NodeSet: tiny update might save even some more time

NodeSet is now also available in a Pro version. Read all about it in this article or check out my BlenderMarket shop if you are interested.

In a previous article I showed a small add-on that lets you import a set of textures with a common base name (like the ones typically exported by Substance Painter). It not only groups them in a frame but also gives the individual textures proper labels and sets the non color data attribute accordingly. On top of that you only have to select one textures from a set and all corresponding textures will be loaded anyway.

This should save you quite a lot of time but I found that in real life a complex model or scene can easily have several tens of texture sets, maybe even a hundred or so and multiplied by 5 textures in a typical PBR Metal Rough export (BaseCOlor, Metallic, Height, Normal and Roughness) this results in hundreds of textures and a very cluttered file selector.

Now becuase you only need to select one of them to load the whole set, I made a small change the set the default filter to *Color* so that the file selector will only show the base color files (which happen to be the most distinct ones when you are looking at thumbnails). This reduces the list of files greatly, making it easier to pick the texture set you need (because as sais, clicking just BaseColor will load the others just the same). You can of course always uncheck the filter icon (at the top of the file selector) if necessary.

Code availability

The update is available from GitHub

Check the previous article for info on how to use the add-on. It includes a small tutorial video.

NodeSet: import Substance Painter textures into Blender

NodeSet is now also available in a Pro version. Read all about it in this article or check out my BlenderMarket shop if you are interested.

I recently bought Substance Painter because i really liked the product. But when i started working in ernest on a complex model with a large number of materials, the repetative work necessary to import the relevant textures quickly got tedious.

Of course with Node Wrangler you can import multiple textures at a time but i still had to switch most textures to non color data and the labels on the image texture nodes reflected the filenames which are too long to act as a readable label.

So i decided to create a small add-on that sort of does what Node Wrangler's multiple images does but in a neater way. The add-on is called NodeSet and when you select its menu entry from the node editor (Add->Texture->Set of images) it will:

  • open a file dialog where you can select a texture (you only have to select one from the set of textures)
  • add this texture as an image texture node
  • set the non color data flag if it is not a color texture (i.e. not a BaseColor nor a Diffuse map)
  • automatically try to load all other textures with the same base name (for example Roughness and Metallic). It will ignore textures that are not present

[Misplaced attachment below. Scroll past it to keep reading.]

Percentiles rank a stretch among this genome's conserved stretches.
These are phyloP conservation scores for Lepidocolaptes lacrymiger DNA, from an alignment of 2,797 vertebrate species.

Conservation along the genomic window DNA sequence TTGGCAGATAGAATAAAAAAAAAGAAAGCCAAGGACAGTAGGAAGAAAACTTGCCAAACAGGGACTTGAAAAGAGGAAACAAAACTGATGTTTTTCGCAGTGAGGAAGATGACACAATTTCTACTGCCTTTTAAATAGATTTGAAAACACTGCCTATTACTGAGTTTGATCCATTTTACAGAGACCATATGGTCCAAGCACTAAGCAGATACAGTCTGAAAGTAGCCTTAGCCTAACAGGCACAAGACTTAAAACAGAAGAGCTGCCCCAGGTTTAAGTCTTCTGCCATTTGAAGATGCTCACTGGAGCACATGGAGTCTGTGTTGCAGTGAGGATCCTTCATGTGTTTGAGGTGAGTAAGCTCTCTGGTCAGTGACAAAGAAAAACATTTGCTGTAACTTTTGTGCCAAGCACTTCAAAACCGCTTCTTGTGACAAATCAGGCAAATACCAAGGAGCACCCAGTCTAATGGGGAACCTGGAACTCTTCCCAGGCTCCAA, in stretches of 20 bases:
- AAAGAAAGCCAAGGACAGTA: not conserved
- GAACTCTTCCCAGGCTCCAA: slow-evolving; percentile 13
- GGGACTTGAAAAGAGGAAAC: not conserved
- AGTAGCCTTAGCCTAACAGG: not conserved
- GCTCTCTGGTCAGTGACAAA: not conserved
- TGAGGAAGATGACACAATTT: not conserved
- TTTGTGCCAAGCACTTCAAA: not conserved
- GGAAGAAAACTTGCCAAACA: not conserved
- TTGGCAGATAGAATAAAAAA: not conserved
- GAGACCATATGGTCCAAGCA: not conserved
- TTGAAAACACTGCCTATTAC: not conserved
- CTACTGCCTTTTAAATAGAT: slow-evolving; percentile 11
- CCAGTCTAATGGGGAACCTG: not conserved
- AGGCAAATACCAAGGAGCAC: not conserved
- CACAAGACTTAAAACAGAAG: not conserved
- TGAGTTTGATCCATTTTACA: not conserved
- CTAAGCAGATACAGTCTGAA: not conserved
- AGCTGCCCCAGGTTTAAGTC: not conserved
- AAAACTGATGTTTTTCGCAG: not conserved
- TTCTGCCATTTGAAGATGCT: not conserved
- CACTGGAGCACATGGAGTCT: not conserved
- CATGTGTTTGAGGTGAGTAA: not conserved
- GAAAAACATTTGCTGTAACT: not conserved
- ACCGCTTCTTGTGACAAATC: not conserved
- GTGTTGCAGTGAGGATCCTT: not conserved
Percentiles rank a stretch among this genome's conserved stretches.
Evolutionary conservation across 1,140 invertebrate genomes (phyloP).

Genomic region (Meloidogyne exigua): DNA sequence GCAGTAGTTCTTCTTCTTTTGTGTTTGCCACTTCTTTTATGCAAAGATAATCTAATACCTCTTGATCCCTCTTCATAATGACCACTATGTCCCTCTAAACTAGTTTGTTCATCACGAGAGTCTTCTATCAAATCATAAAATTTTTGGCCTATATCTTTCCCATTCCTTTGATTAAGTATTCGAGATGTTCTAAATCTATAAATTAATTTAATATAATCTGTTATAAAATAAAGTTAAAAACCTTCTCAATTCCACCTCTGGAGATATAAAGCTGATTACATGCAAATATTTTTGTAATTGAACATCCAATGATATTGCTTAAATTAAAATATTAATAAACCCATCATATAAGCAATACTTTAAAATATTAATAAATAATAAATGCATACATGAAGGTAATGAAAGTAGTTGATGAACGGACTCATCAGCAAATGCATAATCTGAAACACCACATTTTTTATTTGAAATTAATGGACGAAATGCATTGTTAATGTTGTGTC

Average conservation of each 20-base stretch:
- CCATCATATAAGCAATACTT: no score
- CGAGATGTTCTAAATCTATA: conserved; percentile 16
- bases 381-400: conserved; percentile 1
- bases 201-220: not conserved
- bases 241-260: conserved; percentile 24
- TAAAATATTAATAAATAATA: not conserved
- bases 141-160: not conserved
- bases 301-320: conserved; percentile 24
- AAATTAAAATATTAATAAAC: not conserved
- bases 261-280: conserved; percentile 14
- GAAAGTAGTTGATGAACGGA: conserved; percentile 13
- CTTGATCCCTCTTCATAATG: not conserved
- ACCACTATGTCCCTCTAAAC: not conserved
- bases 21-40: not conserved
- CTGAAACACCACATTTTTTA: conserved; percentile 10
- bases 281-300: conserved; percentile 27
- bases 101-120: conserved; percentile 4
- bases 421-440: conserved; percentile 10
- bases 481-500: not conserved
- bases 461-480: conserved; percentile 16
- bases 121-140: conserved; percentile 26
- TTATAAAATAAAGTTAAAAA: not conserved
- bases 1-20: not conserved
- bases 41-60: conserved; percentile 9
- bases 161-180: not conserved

• give all nodes a descriptive name (BaseColor, Normal, Specular, ...)
  • group all those nodes into a frame with a label that reflects the basename of the texture set
  • order the nodes alphabetically (BaseColor will always be located above Metallic, regardless of the number of textures in the set or the loading order)

The result looks neat and descriptive:

A small tutorial on how to use it is available as well:

This all works because textures exported by Substance Painter normally follow a strict naming convention where each texture in a set has the same basename (typically the meshname followed by the material name) and a different suffix depending on the type of texture (_Normal or _BaseColor for example)

You can change these suffixes when you export so although NodeSet is configured with the Substance Painter defaults for both the metal/roughness and glossiness workflows (i.e. in Substance Painter you can select Export Textures en select either PBR MetalRough or SpecGloss (non PBR)), you can configure the suffixes it will look for in the User preferences -> Addons . If you leave one empty it will not try to load it. There is of course nothing Substance Painter specific in this setup so it should work for every program that is able the produce texture sets with a common basename and a different suffix for each map.

Currently it will look for png, jpg/jpeg, hdr and exr textures.


The add-on is available from GitHub. Download it and then select it from File -> User preferences -> Add-ons -> install from file. Don't forget to check the enable checkbox.

Creating Add-ons for Blender on Blender Market

Hurray! Now my latest book on creating add-ons for Blender is also available on Blender Market:

(click on the image to go to the shop where you can read the description and download a sample chapter)

To celebrate this event I marked down the price significantly for all the products in my Blender market shop, both e-books and add-ons, so you might want to grab your chance while it lasts!

Open Shading Language for Blender on BlenderMarket

The last couple of weeks I have been working to create a distribution channel for my Blender related e-books that is better suited to the intended audience. And what better distribution channel than BlenderMarket! With special thanks to Jonathan and Matthew I am happy to announce the first result is there:
Open Shading Language for Blender is now also available on BlenderMarket:

(click on the image to go to the shop where you can read the description and download a sample chapter)

A Bugatti T59 modeled in Blender

I normally focus my Blender activities on writing add-ons but I am pretty pleased with this small project: